In precisely the same way as one needs to address the people at this time, not the politicians, the arts must go outside thesegmented and ultimately blinkered nature of targeted marketing, and ask its potential audience (which I believe knows nobounds) to throw out a lifeline to curiosity in all things.If ordinary people are scared of the arts, a highly disputed piece of parochial, reductive and selective marketing research, thenour job as artists and commissioners of new work is not to try to persuade them to enjoy a particular piece of art, or even artitself, but to ask them to live again fully in all things, and put an end to lives which are driven madly by the false ideals, objects,and icons which marketing itself has created.This achieved, audiences would come thirsty to art and ready to drink deeply. There would scarcely be a need for marketing inthe arts.Finding the means to achieve that is the challenge.

Until that renewal is complete, the parallel universe of the small symbolic following for art must be maintained, and new worksfrom artists vigorously commissioned and nurtured in the knowledge that the ripple effect of the creative lightning bolt willalways remain an important part of what artists, their commissioner-presenters, and the informed critique that broadcasts theseactions, always do when that tripartite cultural activity is in a state of grace and good health.

This is an extract of Robyn Archer's Alfred Deakin Innovation Lecture "Imagination and the Audience: Commissioning for Creativity" deliveredon Saturday at the Melbourne Town Hall.******************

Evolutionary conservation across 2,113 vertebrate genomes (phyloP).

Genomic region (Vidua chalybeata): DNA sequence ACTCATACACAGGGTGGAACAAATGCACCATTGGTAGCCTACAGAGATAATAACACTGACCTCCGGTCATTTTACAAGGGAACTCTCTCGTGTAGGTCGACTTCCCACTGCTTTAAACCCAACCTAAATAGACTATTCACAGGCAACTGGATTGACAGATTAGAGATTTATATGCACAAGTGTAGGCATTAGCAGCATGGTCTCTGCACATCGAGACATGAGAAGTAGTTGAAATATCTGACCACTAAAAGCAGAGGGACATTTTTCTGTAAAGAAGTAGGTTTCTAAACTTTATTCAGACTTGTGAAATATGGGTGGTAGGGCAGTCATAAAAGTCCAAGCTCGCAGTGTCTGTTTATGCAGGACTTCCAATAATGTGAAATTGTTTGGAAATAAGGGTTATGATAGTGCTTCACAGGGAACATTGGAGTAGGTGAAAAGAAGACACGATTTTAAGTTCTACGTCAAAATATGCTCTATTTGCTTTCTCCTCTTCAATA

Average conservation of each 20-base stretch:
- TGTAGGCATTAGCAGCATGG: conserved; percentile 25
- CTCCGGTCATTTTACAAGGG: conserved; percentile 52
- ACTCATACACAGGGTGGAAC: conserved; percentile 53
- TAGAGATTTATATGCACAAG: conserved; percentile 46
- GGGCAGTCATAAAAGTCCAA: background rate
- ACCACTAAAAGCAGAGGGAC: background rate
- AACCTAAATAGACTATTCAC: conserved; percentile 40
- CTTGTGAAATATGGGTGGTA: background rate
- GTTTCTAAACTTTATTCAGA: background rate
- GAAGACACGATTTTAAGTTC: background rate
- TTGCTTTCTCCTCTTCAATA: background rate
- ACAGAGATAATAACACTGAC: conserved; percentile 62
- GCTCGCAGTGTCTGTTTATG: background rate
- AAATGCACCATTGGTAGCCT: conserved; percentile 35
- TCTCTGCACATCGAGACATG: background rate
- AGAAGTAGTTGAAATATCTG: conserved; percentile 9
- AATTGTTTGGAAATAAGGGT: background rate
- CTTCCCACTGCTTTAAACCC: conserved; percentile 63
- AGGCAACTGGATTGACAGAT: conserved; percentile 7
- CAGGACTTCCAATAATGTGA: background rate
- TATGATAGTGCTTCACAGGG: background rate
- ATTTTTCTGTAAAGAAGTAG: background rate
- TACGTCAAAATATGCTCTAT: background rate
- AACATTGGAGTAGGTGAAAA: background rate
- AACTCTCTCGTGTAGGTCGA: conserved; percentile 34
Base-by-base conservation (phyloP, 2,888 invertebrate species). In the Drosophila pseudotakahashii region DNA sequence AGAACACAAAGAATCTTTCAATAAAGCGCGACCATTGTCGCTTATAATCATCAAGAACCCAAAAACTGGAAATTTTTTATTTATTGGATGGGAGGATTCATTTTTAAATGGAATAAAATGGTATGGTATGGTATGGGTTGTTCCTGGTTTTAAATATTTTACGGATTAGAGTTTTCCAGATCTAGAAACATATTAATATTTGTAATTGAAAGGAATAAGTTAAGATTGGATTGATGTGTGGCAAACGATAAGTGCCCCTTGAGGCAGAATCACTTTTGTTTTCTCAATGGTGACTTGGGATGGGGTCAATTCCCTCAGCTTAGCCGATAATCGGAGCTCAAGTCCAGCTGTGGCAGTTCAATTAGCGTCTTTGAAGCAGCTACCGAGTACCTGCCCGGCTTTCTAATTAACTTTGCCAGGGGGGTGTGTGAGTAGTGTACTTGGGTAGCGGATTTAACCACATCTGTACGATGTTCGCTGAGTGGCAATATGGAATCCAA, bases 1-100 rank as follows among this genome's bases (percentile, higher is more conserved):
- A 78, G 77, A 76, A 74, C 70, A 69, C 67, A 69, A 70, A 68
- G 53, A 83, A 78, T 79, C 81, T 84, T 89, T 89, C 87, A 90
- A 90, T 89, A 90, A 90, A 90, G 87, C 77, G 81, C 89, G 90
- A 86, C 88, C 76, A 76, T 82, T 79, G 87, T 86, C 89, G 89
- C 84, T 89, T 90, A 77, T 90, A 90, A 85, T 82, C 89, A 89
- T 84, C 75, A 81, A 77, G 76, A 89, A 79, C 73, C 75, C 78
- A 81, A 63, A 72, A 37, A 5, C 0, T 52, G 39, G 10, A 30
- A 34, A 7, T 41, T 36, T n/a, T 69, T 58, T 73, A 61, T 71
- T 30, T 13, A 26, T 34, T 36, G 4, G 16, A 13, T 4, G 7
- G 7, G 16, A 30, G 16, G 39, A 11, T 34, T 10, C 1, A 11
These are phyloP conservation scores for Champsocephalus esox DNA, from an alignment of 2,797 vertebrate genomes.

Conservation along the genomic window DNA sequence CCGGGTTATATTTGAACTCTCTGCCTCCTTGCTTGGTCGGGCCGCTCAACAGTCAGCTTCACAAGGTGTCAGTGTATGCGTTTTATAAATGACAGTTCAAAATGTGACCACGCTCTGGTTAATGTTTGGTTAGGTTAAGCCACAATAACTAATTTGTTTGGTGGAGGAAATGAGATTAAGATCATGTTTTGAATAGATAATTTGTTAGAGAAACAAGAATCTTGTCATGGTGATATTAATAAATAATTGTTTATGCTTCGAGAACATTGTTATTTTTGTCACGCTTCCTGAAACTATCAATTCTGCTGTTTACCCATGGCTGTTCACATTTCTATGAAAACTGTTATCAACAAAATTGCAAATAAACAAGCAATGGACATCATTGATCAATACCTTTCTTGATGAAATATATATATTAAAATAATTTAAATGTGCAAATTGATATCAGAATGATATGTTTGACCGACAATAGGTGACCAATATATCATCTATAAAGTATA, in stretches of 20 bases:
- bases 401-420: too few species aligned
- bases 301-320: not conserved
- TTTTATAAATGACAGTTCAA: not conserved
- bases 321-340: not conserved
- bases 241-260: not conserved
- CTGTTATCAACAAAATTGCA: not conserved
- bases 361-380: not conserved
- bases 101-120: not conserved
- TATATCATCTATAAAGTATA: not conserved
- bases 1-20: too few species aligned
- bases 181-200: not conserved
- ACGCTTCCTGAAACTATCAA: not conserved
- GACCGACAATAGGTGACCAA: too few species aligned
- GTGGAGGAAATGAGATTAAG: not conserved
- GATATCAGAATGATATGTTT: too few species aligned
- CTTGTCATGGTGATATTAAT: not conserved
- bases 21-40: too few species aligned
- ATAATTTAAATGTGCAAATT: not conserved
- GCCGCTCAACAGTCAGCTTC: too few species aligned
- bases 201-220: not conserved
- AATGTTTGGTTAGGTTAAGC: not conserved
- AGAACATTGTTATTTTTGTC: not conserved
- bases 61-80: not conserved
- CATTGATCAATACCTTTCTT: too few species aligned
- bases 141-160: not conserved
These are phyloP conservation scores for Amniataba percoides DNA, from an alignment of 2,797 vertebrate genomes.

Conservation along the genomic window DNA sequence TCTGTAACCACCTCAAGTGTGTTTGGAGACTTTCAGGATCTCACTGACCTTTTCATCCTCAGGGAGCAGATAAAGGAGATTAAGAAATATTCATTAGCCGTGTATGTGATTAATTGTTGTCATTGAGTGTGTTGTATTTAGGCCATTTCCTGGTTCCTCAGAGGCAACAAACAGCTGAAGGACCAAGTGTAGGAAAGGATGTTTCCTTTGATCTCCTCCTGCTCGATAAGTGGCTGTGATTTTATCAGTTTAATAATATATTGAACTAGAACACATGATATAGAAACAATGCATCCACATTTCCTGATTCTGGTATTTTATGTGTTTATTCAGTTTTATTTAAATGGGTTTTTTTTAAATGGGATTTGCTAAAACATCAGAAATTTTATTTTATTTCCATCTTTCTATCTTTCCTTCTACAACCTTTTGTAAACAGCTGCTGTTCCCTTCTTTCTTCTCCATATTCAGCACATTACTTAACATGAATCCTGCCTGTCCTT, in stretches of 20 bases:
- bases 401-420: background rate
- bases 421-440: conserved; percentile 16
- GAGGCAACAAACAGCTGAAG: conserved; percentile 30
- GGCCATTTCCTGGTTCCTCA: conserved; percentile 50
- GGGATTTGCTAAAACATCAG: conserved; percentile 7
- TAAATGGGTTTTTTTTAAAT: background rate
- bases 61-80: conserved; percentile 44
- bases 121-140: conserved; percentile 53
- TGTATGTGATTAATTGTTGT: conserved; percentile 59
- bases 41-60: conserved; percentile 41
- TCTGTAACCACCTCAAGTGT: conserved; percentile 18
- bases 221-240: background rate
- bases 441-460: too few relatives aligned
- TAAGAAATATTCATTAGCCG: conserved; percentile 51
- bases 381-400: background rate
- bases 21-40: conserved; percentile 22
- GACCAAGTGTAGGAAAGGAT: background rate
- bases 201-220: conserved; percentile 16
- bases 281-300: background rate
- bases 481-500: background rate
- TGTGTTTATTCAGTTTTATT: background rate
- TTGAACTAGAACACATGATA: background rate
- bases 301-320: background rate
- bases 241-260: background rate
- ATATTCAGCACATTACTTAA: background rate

Wednesday, May 18, 2005

About Teaching

I love to teach, I love to motivate my students not just into dancing, but also into enjoying their trips of discovery, about their own creativity and possibilities, not just in art, but also in life.

I love to teach, but I can’t stand the endless meetings, where I have to listen to the endless talks of the “I know best about the system” guy…….or the “we need to organize another meeting to talk” woman (generally to talk about the same issues that have no resolution). I love to teach but I hate to give grades, that to my eyes in art, are absolutely relative and which many times take away motivation with no fundamental real cause.

I love to teach, but I feel like a fish out of the water with the system.

Yesterday I found this article. Is just marvellous and I agree 100% with it. I felt I was not alone.

The article is called “The Six-Lesson Schoolteacher” by John Gatto

I highly recommend it

Here is the link:

Monday, May 16, 2005

Um Día Difícil

Um solo, uma bailarina, uma noite de insomnia e uma entrevista importante ao dia seguinte. Uma peça ironica e divertida.

La Marmita apresenta: "Um Día Difícil". Coreografia e interpretação de Andrea Gabilondo, o día 4 de Junho as 21H 30, no Café Concert em Viana do Castelo.



Sooo…….here I am undecided…..should I write in Spanish? In Portuguese? In French? Or I stick to my English that is far than perfect?
I already found the first problem to my Blog: Indecision 1

Then appears Ms. Indecision 2…should I stick to a single theme? Should I be playful and informal? Or should I just talk about choreography and art?....Mhh……